State Watch

Michigan bans open carry of guns inside state Capitol

The Michigan Capitol Commission on Monday voted unanimously to ban open-carry guns inside the state Capitol following last week's deadly riot in Washington, D.C., according to multiple reports.

The Detroit Free Press reported that the commission has been pressured for years to enact the ban, but has often argued it wasn't authorized to do so. Michigan Attorney General Dana Nessel (D) argued in a recent opinion, however, that it does have the legal authority.

Before Monday's decision, Michigan was one of only three states that had no firearm regulations or security measures in place for its state Capitol, according to the Free Press.

Some Democratic state lawmakers said the new ban does not go far enough, arguing that all firearms should be banned, both concealed and open-carry.

The newspaper reported that state Reps. Donna Lasinski, Sarah Anthony and Brenda Carter released a joint statement saying the safety of those inside the Capitol building was still at risk.

"In addition to lawmakers doing the work of the people, our Capitol is open to school kids, tour groups and others seeking to learn more about the history of our amazing state. Without a significant change in policy, lives will continue to be put at risk by domestic terrorists carrying weapons," the Democratic legislators said.

John Truscott, vice chairman of the commission that voted for the ban, said the government body did not have the funds to take tougher actions.

"We don't have the budget, the personnel, the infrastructure to implement at this point," Truscott said after the meeting, according to the Free Press. "It's pretty easy to see if someone is carrying visibly."

The move in Lansing comes less than a week after a mob of Trump supporters attacked the U.S. Capitol building, with rioters smashing windows and doors and vandalizing lawmakers' offices. Five people died because of the riot.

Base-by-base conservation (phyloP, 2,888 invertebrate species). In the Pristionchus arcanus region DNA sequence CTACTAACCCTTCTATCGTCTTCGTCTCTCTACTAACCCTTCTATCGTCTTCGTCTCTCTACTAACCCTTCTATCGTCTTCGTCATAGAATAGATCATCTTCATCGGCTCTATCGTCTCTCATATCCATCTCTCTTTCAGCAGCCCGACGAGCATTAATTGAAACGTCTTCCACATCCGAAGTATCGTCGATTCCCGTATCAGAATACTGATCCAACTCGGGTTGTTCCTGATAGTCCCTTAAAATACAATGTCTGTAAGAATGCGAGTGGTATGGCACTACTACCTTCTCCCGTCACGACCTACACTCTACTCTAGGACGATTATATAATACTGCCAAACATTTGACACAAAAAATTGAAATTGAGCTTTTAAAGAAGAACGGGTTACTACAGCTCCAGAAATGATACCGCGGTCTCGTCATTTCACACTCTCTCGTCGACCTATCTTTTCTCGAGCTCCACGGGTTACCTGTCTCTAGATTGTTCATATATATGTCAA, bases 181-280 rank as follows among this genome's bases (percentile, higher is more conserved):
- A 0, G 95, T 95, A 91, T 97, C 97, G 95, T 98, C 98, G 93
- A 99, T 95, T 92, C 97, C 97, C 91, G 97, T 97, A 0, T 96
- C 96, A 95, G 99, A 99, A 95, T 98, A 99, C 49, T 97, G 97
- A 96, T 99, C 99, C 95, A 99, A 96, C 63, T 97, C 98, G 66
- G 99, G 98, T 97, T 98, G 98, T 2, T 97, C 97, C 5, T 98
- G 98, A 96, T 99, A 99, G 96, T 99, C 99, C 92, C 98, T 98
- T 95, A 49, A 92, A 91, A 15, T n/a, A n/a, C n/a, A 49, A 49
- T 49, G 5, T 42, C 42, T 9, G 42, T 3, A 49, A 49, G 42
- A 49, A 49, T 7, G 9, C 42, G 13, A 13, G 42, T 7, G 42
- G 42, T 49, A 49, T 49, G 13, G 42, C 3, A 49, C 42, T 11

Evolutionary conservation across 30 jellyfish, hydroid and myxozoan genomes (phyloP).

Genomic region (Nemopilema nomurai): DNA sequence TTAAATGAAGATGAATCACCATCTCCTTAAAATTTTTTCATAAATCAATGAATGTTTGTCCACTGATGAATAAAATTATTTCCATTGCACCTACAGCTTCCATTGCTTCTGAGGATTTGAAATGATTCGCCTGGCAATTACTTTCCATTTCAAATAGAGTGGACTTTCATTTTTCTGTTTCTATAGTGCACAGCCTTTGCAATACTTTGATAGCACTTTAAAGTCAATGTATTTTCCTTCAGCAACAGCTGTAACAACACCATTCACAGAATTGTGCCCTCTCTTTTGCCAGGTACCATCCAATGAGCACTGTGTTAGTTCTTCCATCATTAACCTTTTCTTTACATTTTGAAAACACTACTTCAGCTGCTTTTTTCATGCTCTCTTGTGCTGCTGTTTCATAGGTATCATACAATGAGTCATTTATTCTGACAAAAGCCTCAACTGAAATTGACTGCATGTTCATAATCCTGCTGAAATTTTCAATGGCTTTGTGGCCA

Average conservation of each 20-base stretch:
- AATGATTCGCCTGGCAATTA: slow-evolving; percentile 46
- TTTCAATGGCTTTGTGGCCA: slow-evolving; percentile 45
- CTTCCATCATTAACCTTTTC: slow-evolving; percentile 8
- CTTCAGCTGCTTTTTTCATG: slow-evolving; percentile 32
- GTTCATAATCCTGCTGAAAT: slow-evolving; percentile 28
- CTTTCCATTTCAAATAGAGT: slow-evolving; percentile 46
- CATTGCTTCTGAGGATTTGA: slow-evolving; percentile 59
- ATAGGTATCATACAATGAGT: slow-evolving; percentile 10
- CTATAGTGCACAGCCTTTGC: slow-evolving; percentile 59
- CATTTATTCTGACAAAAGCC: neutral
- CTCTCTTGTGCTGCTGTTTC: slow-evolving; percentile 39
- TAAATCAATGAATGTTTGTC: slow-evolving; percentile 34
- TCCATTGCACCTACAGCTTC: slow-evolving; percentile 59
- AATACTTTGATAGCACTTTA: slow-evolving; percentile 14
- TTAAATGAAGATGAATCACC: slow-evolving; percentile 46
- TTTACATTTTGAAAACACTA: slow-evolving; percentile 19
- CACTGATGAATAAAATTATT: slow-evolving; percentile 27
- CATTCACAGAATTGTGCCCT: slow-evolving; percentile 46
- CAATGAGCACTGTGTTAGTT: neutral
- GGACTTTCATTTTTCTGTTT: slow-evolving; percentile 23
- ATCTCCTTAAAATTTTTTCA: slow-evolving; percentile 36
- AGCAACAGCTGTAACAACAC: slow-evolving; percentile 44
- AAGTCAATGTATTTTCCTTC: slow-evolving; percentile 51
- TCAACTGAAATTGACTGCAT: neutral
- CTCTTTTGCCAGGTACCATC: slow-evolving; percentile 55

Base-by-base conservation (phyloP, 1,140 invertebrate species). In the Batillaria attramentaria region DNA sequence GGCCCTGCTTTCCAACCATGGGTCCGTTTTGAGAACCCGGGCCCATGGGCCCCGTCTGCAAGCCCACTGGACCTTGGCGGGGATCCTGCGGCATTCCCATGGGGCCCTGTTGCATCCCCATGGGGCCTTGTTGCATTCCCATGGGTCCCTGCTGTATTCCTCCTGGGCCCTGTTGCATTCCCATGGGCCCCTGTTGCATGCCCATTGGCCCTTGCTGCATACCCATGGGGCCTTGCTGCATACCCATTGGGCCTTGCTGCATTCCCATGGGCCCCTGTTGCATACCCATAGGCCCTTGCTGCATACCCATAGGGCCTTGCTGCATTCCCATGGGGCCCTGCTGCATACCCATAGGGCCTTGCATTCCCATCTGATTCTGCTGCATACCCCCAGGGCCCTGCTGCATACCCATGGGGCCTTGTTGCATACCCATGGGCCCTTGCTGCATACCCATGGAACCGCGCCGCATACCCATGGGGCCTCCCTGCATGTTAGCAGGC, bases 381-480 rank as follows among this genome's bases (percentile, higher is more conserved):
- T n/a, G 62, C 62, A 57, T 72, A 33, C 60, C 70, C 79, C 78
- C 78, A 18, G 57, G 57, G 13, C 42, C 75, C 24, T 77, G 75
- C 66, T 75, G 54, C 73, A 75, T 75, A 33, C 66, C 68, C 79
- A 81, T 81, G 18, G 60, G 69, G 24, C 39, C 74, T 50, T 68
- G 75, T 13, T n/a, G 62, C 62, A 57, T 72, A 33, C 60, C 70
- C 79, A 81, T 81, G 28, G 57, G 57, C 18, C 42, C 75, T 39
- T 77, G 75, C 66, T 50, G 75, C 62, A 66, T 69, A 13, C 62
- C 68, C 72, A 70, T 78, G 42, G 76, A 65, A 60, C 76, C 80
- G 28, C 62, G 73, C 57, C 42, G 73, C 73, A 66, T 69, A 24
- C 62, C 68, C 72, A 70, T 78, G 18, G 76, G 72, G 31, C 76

Michigan is no stranger to armed threats inside its Capitol. In May, hundreds of protesters, some of whom were armed, marched into the Capitol to protest a stay-at-home order issued by Gov. Gretchen Whitmer (D).

After the protest, Whitmer publicly backed a ban on guns inside the Capitol.

A few months later, the FBI announced it had thwarted an attempt by armed militia members to kidnap Whitmer. Thirteen people were ultimately charged in connection with the plot.

Whitmer later said President Trump's rhetoric had become a "rallying cry" for similar extremist groups.

"Hate groups heard the president's words not as a rebuke, but as a rallying cry, as a call to action. When our leaders speak, their words matter. They carry weight. When our leaders meet with, encourage or fraternize with domestic terrorists, they legitimize their actions and they are complicit," Whitmer said.

Trump regularly criticized Whitmer for the state's coronavirus restrictions.

After Monday's decision by the state commission to ban open-carry firearms, Whitmer issued a statement saying: "The Capitol Commission's action to ban open carry guns at the Capitol is a good start, but more action is needed. On a normal day, hundreds of people walk through the Capitol, including groups of fourth graders, teachers and parents on school field trips to learn about state government."

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